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Warren's new labor plan includes a $15 federal minimum wage

Aarthi Swaminathan
Finance Writer

Presidential candidate Elizabeth Warren wants to raise the minimum wage to $15.

According to her newly-released “Empowering American Workers and Raising Wages” plan, the Democratic Massachusetts Senator noted that she wanted to raise the federal minimum wage to $15 an hour for all workers, including tipped workers and workers with disabilities.

“I will fight to pass the Raise the Wage Act,” she added, referring to the bill that was passed in the House in July. “While I push to enact that legislation, I will sign an executive order on the first day of my administration to require all federal contractors to pay a $15-an-hour minimum wage.”

The bill, which has yet to pass the Republican-controlled Senate, addressed the fact that the federal minimum wage has been stuck at $7.25 an hour since 2009, the longest stretch of time that America has gone without an increase in the number.

(David Foster for Yahoo Finance)

The bill aims to incrementally raise the number to $15 an hour by 2025, after which it’ll be pegged to median wages. The bill would also do away with the lower minimum wage allowable for tipped workers. That has been $2.13 since 1996.

Warren, who has long supported the $15 move and is co-sponsoring the Senate version of the bill, also shared details on how she was going to enforce the minimum wage hike.

“Currently, the statutory maximum penalties for these kinds of violations are laughably small and fail to adequately deter misconduct,” she wrote. “For example, according to the Department of Labor, the statutory maximum penalty for willful or repeated violations of minimum wage and overtime laws is just $1,000, and the statutory maximum for willful or repeated violations of child labor laws is just $10,000. I will push to substantially increase these maximum penalties so that employers don’t view violations as the cost of doing business.”

Minimum wage hurting some businesses

Some business leaders are on board. Founder of burger chain Shake Shack Danny Meyer told Yahoo Finance in July that “it’s probably a good idea.” JPMorgan Chase’s Jamie Dimon agreed. “We’ve got to give people more of a living wage,” he told Yahoo Finance in the same month.

And several big retailers have raised minimum wage, from Amazon to Costco to Walmart.

Amazon’s Jeff Bezos emphasized the point in his annual shareholder letter back in April.

“Today I challenge our top retail competitors (you know who you are!) to match our employee benefits and our $15 minimum wage,” he implored. “Do it! Better yet, go to $16 and throw the gauntlet back at us. It’s a kind of competition that will benefit everyone.”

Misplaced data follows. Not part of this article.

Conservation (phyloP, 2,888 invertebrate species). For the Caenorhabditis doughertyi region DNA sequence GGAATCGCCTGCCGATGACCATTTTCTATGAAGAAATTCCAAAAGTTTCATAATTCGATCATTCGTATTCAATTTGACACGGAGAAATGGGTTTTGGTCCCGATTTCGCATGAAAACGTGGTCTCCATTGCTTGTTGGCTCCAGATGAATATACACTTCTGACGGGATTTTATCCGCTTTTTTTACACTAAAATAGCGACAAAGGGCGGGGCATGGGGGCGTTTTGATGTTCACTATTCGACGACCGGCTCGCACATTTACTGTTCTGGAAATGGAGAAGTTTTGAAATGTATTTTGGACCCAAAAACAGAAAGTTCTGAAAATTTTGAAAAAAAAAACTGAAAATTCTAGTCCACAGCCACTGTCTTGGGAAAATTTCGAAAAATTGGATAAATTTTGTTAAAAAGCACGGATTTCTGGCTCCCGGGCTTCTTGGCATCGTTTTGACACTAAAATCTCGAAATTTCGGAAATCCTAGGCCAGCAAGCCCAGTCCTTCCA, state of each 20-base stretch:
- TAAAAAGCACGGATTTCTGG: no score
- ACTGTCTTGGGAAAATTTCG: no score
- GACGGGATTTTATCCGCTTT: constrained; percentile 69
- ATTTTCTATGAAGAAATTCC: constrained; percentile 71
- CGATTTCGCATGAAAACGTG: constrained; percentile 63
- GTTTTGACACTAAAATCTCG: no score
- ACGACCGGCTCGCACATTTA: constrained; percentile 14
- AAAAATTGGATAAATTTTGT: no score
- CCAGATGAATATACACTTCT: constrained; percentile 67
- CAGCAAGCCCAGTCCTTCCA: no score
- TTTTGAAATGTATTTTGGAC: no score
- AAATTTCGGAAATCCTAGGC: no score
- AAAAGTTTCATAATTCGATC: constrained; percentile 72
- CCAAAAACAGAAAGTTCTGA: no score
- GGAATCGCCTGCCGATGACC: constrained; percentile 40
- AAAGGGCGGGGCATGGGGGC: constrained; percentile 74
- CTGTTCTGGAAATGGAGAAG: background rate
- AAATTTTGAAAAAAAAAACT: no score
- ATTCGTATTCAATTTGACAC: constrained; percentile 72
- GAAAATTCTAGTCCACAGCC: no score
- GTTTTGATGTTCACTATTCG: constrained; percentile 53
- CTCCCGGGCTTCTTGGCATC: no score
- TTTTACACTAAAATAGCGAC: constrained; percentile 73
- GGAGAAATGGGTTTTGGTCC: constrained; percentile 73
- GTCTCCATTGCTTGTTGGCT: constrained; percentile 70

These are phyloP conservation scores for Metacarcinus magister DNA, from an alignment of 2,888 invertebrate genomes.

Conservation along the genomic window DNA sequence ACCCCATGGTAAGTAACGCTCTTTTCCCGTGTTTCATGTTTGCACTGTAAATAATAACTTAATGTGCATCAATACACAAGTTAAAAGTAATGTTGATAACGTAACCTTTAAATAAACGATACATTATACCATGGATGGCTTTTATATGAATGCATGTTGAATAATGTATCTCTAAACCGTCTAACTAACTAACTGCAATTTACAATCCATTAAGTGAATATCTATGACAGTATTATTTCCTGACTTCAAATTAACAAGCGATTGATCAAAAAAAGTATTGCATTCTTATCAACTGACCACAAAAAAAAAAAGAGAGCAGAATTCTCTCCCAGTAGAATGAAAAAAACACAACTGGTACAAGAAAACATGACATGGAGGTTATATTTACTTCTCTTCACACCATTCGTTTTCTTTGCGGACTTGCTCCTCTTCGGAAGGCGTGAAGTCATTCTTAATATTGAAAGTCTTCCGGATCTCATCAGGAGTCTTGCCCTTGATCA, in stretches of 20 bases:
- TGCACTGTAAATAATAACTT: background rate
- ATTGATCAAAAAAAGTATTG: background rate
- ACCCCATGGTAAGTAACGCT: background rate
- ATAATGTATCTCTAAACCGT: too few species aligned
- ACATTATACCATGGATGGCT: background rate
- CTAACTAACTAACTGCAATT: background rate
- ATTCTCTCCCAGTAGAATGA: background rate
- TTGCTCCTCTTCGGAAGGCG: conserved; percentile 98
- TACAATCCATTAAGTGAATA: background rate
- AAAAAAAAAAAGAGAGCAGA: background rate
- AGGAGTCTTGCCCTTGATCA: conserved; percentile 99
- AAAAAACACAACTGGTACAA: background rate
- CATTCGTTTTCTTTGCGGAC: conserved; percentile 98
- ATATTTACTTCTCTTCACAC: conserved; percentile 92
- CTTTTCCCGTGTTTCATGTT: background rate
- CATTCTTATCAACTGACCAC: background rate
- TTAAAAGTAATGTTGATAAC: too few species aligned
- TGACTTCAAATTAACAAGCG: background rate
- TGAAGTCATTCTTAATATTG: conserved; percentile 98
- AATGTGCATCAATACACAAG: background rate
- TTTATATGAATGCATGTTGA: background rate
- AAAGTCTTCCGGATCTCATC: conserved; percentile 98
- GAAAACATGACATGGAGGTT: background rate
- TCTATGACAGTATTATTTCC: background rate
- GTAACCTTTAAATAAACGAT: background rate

West Palm Beach, CityPlace, Brio Tuscan Grille outdoor tables. (Photo by: Jeffrey Greenberg/Universal Images Group via Getty Images)

But critics have argued that a higher minimum wage hurts business.

“Good intentions are no excuse for imposing bad policy,” Rachel Greszler of the Heritage Foundation, a conservative think tank, previously told Yahoo Finance. “The Raise the Wage Act is a misguided attempt to increase incomes. In reality, it will eliminate jobs and decrease incomes for workers with the fewest skills and least experience.”

In New York City, Gabriela’s Restaurant and Tequila Bar on the Upper West Side said it was closing soon. The owners say the minimum wage hike to $15 an hour had forced them to slash staff from 60 to 45, which has in turn affected customer traffic and spending.

In West Hartford, Connecticut, a ShopRite supermarket said it was closing over the weekend because of poor business and a higher minimum wage. The number rose from $10.10 an hour to $11 an hour on Tuesday, and by 2023, it will reach $15.

In San Francisco, DOSA on Valencia, a South Indian restaurant, closed this week because of rising rent and labor costs, which included a higher minimum wage.

“Look, we value our small businesses. Government is not focusing on the backbone of our country in this category, small business, micro business in particular, the true driving force and economy of this city,” New York City Councilman Mark Gjonaj told Yahoo Finance’s The Ticker. “It's just not minimum wage. Employers want happy employees, employees that can afford a decent quality of life.”

He added: “It's up to government to be more proactive in making sure that we are able to have these small businesses continue operating in New York City.”

Aarthi is a writer for Yahoo Finance. Follow her on Twitter@aarthiswami.

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